"Wilder, I wish you well."

[Content Note: Nativism; child abuse.]

This piece by Eva Ruth Moravec and Ginger Thompson at ProPublica about children in immigration court is absolutely heartbreaking. There are tiny children expected to represent themselves, pregnant teenagers in pain, and kids who are all alone save for the attorneys who help represent them and the judges who decide their fates.
It was shortly before Thanksgiving in an immigration court in San Antonio, and the third defendant to come before Judge Anibal Martinez walked into the courtroom without an attorney, wearing a gray winter hat that was stitched with a pair of blue googly eyes and a floppy red yarn mohawk.

When the bailiff asked his name, he piped up proudly: Wilder Hilario Maldonado Cabrera.

"How old is Wilder?" the immigration judge asked.

An attorney, who was there with other clients, came forward and volunteered to stand in for Wilder. She turned to the boy and in Spanish asked his age.

"Seis años," he said, 6, his legs dangling from a chair at the defendant's table.

Wilder, a smiley, pudgy Salvadoran boy, missing his two front teeth, was the youngest defendant on the juvenile docket that day.

...Born in a remote mountain village at the northern edge of El Salvador, he barely knew what to make of the metal detector at the courthouse, much less why he was in court in the first place.

Before entering the courtroom, the bailiff had to gently nudge the boy through the machine, because he froze in fright at the blinking lights on its side. "No seas nervioso," she told him, don't be nervous.

The attorney helped Wilder put on his headphones, so he could hear the court translator, as if language was the only barrier to his ability to follow the whirlwind proceedings.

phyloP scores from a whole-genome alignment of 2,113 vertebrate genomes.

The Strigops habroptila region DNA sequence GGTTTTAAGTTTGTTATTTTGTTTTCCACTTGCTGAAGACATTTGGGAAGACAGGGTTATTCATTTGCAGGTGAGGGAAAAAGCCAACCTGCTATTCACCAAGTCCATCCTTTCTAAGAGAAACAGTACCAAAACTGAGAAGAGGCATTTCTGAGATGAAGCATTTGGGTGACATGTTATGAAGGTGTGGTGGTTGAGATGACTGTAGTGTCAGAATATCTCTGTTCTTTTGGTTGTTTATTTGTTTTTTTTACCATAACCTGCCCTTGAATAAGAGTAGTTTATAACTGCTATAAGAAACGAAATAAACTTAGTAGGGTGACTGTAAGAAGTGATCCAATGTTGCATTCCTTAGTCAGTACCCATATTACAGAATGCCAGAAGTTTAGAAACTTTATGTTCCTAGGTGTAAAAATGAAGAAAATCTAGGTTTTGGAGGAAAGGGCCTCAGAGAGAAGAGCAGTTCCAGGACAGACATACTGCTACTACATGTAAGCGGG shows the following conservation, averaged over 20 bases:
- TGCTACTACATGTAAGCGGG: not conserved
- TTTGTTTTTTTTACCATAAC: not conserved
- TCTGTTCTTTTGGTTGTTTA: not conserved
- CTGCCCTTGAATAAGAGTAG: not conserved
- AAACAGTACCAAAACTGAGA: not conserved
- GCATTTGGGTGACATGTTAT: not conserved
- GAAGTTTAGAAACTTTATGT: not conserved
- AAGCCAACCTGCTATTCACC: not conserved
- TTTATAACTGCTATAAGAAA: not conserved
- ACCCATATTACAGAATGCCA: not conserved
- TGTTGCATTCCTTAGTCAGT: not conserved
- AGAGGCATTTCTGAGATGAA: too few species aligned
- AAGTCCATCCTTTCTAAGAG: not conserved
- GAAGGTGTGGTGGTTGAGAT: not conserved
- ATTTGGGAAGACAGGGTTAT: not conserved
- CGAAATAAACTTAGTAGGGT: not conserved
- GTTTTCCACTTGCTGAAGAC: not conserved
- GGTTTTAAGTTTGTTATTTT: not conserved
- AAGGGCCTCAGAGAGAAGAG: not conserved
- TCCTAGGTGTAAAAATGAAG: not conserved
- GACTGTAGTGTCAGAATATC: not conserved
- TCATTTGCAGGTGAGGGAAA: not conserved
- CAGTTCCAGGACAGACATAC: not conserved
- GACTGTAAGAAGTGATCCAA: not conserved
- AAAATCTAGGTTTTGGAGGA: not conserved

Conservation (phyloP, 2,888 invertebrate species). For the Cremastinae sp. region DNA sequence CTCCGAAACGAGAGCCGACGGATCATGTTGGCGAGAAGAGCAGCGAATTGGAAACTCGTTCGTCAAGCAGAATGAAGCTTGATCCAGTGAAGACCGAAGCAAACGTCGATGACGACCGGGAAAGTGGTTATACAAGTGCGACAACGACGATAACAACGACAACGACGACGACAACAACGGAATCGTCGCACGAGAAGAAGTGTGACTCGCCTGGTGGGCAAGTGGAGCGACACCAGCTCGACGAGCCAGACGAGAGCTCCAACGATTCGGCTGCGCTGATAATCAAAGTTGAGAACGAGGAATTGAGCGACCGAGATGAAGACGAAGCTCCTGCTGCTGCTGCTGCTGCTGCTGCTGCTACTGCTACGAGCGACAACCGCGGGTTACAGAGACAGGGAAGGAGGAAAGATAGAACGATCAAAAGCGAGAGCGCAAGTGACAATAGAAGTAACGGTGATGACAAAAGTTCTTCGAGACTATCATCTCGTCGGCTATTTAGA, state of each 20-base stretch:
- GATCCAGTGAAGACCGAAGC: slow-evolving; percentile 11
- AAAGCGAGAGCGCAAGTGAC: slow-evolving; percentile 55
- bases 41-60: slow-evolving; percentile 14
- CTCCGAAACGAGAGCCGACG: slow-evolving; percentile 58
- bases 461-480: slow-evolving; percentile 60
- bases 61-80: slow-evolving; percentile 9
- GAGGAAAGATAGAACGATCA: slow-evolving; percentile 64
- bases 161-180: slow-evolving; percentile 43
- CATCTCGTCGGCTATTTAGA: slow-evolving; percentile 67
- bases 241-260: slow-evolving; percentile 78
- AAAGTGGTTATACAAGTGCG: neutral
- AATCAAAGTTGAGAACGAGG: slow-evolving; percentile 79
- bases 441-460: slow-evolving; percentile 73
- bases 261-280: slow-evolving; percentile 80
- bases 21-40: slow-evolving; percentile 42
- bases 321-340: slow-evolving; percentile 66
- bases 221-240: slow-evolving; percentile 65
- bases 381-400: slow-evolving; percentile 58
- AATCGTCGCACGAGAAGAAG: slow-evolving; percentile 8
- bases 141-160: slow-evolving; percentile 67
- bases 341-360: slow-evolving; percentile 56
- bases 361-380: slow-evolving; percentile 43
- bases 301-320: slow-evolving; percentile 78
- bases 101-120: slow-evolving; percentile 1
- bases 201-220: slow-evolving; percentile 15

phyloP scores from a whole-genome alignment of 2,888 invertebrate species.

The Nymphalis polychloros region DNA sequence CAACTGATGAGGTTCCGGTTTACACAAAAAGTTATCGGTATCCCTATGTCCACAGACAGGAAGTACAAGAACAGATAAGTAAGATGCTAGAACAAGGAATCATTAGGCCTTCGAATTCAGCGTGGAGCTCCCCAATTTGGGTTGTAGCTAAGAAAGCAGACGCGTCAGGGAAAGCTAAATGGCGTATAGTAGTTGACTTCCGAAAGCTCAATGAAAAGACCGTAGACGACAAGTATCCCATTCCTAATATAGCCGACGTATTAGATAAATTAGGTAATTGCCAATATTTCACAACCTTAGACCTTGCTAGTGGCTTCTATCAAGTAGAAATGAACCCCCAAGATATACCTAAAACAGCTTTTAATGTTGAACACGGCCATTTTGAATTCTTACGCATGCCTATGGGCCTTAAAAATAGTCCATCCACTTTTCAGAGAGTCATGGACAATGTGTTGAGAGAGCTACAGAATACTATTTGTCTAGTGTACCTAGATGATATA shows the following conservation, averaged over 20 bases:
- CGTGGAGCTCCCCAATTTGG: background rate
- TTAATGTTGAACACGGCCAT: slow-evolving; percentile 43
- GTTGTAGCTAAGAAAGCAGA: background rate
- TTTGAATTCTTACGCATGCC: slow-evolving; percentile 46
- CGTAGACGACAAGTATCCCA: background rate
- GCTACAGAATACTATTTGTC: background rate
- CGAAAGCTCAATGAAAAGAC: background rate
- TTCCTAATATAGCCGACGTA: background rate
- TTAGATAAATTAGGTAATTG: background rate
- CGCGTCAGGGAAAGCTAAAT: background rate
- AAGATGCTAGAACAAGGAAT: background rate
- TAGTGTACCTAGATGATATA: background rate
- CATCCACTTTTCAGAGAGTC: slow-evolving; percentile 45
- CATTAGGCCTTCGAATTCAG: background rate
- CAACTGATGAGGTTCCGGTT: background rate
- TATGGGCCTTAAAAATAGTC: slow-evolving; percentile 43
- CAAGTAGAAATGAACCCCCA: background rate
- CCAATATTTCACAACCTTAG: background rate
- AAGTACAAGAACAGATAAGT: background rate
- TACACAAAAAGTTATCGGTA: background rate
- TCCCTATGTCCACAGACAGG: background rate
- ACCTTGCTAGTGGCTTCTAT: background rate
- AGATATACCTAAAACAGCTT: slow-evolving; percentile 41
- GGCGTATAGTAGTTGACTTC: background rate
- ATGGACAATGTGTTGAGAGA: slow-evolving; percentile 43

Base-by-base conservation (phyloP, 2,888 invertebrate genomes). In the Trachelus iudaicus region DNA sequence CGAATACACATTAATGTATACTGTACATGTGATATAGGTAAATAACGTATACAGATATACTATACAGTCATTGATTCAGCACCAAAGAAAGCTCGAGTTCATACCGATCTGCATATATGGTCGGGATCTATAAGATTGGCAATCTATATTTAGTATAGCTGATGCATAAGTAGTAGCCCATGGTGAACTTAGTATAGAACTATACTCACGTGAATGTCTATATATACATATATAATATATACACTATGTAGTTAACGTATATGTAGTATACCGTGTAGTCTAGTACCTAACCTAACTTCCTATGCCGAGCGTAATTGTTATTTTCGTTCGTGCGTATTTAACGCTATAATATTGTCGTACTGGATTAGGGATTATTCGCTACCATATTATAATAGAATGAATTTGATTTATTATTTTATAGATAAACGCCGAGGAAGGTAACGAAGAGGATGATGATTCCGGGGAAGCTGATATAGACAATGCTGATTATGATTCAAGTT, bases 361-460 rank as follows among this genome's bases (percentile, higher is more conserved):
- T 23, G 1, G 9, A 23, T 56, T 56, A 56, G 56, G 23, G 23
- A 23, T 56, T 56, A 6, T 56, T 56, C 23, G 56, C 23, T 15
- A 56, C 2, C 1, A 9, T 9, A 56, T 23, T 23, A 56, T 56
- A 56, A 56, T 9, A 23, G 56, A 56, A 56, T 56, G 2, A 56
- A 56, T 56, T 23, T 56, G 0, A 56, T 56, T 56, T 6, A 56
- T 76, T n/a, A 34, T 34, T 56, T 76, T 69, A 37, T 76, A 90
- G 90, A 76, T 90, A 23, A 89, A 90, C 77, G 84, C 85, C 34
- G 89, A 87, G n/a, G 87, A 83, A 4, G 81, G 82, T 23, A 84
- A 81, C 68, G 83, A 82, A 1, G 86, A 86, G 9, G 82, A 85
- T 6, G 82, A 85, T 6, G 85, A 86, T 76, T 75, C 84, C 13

Then she asked the judge to set aside any decisions about the boy's asylum claim until Wilder's lawyer could arrange to be in court with him. The judge agreed.

"Wilder, I wish you well," he said, sending the boy off to uncertainty. "We'll see you soon."

Wilder, a huge Spider-Man fan, waved at the judge, then pretended he was shooting spiderwebs from his wrists. On his way out, he waved to the friendly bailiff and said, "Bye policía."
Wilder's father, with whom he traveled to the United States, is still being held at an immigration detention facility after he and Wilder requested asylum. They were separated, and Wilder was sent to temporary foster care.

Despite the fact that a federal judge ordered the Trump Regime to stop family separations, many families have not been reunited for various reasons, including the administration declaring children ineligible for reunification due to parents' criminal histories, often for infractions that would not subvert custody in any other situation. That is why Wilder has not been reunited with his father.
Authorities had determined soon after Maldonado entered the country that he did not qualify for asylum, but they refused to reunite him with his son while that decision was appealed because Maldonado, who lived in the United States more than a decade ago, had an old warrant for a DUI in Florida. It's a charge that would almost never result in a loss of parental custody in a non-immigration context, but immigration lawyers say they have seen immigration authorities use such minor, nonviolent criminal records to justify separating immigrant parents from their children at the border. Government officials say that while a federal court ordered them to stop separating children under zero tolerance, it exempted cases involving parents who posed security risks to their child.
And so Wilder goes back into the system, while his father languishes in detention, and his mother and siblings struggle to survive back in El Salvador.

And the judge wishes Wilder well, because that's all he can do.

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